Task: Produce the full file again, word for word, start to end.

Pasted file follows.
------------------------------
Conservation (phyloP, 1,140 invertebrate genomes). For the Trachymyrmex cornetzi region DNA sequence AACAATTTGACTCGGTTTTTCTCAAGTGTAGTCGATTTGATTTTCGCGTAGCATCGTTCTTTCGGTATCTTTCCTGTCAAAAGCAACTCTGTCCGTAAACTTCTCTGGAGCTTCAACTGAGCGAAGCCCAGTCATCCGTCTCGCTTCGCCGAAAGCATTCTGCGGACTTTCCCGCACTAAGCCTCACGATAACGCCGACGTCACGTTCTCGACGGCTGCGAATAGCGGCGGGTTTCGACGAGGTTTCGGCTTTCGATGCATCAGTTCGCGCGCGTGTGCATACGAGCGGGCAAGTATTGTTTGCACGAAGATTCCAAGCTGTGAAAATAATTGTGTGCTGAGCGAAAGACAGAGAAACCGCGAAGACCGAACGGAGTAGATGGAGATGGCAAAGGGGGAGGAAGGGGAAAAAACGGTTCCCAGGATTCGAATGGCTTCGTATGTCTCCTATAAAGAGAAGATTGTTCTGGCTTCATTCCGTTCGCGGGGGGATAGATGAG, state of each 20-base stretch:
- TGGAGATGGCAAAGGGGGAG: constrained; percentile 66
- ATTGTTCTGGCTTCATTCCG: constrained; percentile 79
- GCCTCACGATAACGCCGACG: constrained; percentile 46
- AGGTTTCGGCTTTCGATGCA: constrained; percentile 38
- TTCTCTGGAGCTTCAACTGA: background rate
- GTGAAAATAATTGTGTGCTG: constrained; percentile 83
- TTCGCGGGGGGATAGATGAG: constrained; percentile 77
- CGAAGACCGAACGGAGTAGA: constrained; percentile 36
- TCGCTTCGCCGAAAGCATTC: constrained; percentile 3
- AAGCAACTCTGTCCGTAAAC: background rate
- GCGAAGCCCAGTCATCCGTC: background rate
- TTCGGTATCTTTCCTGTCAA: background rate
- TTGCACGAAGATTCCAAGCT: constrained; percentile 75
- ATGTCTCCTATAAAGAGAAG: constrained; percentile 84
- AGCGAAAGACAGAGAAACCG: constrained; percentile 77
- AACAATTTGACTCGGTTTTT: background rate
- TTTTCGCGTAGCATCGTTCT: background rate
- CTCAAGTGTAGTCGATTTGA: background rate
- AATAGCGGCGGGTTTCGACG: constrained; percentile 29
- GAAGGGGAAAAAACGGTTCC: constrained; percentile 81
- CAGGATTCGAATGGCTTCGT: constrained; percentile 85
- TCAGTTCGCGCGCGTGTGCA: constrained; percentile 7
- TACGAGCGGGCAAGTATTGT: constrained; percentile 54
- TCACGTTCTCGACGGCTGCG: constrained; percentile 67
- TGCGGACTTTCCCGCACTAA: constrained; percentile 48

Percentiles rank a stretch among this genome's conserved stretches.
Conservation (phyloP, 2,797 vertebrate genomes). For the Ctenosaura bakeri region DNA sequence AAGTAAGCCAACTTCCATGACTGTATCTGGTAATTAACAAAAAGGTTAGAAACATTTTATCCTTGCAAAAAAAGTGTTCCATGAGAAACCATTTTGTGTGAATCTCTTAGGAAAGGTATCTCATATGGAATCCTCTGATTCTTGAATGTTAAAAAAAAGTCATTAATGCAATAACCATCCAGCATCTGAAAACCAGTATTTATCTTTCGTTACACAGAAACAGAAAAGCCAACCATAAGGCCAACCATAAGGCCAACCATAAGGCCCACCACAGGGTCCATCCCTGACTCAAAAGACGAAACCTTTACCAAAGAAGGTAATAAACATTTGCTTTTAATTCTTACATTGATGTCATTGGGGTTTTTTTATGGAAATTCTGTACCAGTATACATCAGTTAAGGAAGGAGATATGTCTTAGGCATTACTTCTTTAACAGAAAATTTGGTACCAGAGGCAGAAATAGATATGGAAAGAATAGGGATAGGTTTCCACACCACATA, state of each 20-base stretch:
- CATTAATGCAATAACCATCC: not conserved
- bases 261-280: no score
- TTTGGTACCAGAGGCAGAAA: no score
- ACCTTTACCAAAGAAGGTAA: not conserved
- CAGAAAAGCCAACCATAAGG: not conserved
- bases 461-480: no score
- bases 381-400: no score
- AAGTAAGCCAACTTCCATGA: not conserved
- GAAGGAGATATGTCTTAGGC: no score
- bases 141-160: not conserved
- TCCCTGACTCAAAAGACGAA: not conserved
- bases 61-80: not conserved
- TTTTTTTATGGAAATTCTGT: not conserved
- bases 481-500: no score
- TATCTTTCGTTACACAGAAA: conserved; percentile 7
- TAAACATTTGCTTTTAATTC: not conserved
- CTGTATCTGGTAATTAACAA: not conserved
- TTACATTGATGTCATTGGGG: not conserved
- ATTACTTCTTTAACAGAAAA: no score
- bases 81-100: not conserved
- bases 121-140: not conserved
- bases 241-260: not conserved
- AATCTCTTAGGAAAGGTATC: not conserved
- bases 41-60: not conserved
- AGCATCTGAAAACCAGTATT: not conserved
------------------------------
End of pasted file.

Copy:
Conservation (phyloP, 1,140 invertebrate genomes). For the Trachymyrmex cornetzi region DNA sequence AACAATTTGACTCGGTTTTTCTCAAGTGTAGTCGATTTGATTTTCGCGTAGCATCGTTCTTTCGGTATCTTTCCTGTCAAAAGCAACTCTGTCCGTAAACTTCTCTGGAGCTTCAACTGAGCGAAGCCCAGTCATCCGTCTCGCTTCGCCGAAAGCATTCTGCGGACTTTCCCGCACTAAGCCTCACGATAACGCCGACGTCACGTTCTCGACGGCTGCGAATAGCGGCGGGTTTCGACGAGGTTTCGGCTTTCGATGCATCAGTTCGCGCGCGTGTGCATACGAGCGGGCAAGTATTGTTTGCACGAAGATTCCAAGCTGTGAAAATAATTGTGTGCTGAGCGAAAGACAGAGAAACCGCGAAGACCGAACGGAGTAGATGGAGATGGCAAAGGGGGAGGAAGGGGAAAAAACGGTTCCCAGGATTCGAATGGCTTCGTATGTCTCCTATAAAGAGAAGATTGTTCTGGCTTCATTCCGTTCGCGGGGGGATAGATGAG, state of each 20-base stretch:
- TGGAGATGGCAAAGGGGGAG: constrained; percentile 66
- ATTGTTCTGGCTTCATTCCG: constrained; percentile 79
- GCCTCACGATAACGCCGACG: constrained; percentile 46
- AGGTTTCGGCTTTCGATGCA: constrained; percentile 38
- TTCTCTGGAGCTTCAACTGA: background rate
- GTGAAAATAATTGTGTGCTG: constrained; percentile 83
- TTCGCGGGGGGATAGATGAG: constrained; percentile 77
- CGAAGACCGAACGGAGTAGA: constrained; percentile 36
- TCGCTTCGCCGAAAGCATTC: constrained; percentile 3
- AAGCAACTCTGTCCGTAAAC: background rate
- GCGAAGCCCAGTCATCCGTC: background rate
- TTCGGTATCTTTCCTGTCAA: background rate
- TTGCACGAAGATTCCAAGCT: constrained; percentile 75
- ATGTCTCCTATAAAGAGAAG: constrained; percentile 84
- AGCGAAAGACAGAGAAACCG: constrained; percentile 77
- AACAATTTGACTCGGTTTTT: background rate
- TTTTCGCGTAGCATCGTTCT: background rate
- CTCAAGTGTAGTCGATTTGA: background rate
- AATAGCGGCGGGTTTCGACG: constrained; percentile 29
- GAAGGGGAAAAAACGGTTCC: constrained; percentile 81
- CAGGATTCGAATGGCTTCGT: constrained; percentile 85
- TCAGTTCGCGCGCGTGTGCA: constrained; percentile 7
- TACGAGCGGGCAAGTATTGT: constrained; percentile 54
- TCACGTTCTCGACGGCTGCG: constrained; percentile 67
- TGCGGACTTTCCCGCACTAA: constrained; percentile 48

Percentiles rank a stretch among this genome's conserved stretches.
Conservation (phyloP, 2,797 vertebrate genomes). For the Ctenosaura bakeri region DNA sequence AAGTAAGCCAACTTCCATGACTGTATCTGGTAATTAACAAAAAGGTTAGAAACATTTTATCCTTGCAAAAAAAGTGTTCCATGAGAAACCATTTTGTGTGAATCTCTTAGGAAAGGTATCTCATATGGAATCCTCTGATTCTTGAATGTTAAAAAAAAGTCATTAATGCAATAACCATCCAGCATCTGAAAACCAGTATTTATCTTTCGTTACACAGAAACAGAAAAGCCAACCATAAGGCCAACCATAAGGCCAACCATAAGGCCCACCACAGGGTCCATCCCTGACTCAAAAGACGAAACCTTTACCAAAGAAGGTAATAAACATTTGCTTTTAATTCTTACATTGATGTCATTGGGGTTTTTTTATGGAAATTCTGTACCAGTATACATCAGTTAAGGAAGGAGATATGTCTTAGGCATTACTTCTTTAACAGAAAATTTGGTACCAGAGGCAGAAATAGATATGGAAAGAATAGGGATAGGTTTCCACACCACATA, state of each 20-base stretch:
- CATTAATGCAATAACCATCC: not conserved
- bases 261-280: no score
- TTTGGTACCAGAGGCAGAAA: no score
- ACCTTTACCAAAGAAGGTAA: not conserved
- CAGAAAAGCCAACCATAAGG: not conserved
- bases 461-480: no score
- bases 381-400: no score
- AAGTAAGCCAACTTCCATGA: not conserved
- GAAGGAGATATGTCTTAGGC: no score
- bases 141-160: not conserved
- TCCCTGACTCAAAAGACGAA: not conserved
- bases 61-80: not conserved
- TTTTTTTATGGAAATTCTGT: not conserved
- bases 481-500: no score
- TATCTTTCGTTACACAGAAA: conserved; percentile 7
- TAAACATTTGCTTTTAATTC: not conserved
- CTGTATCTGGTAATTAACAA: not conserved
- TTACATTGATGTCATTGGGG: not conserved
- ATTACTTCTTTAACAGAAAA: no score
- bases 81-100: not conserved
- bases 121-140: not conserved
- bases 241-260: not conserved
- AATCTCTTAGGAAAGGTATC: not conserved
- bases 41-60: not conserved
- AGCATCTGAAAACCAGTATT: not conserved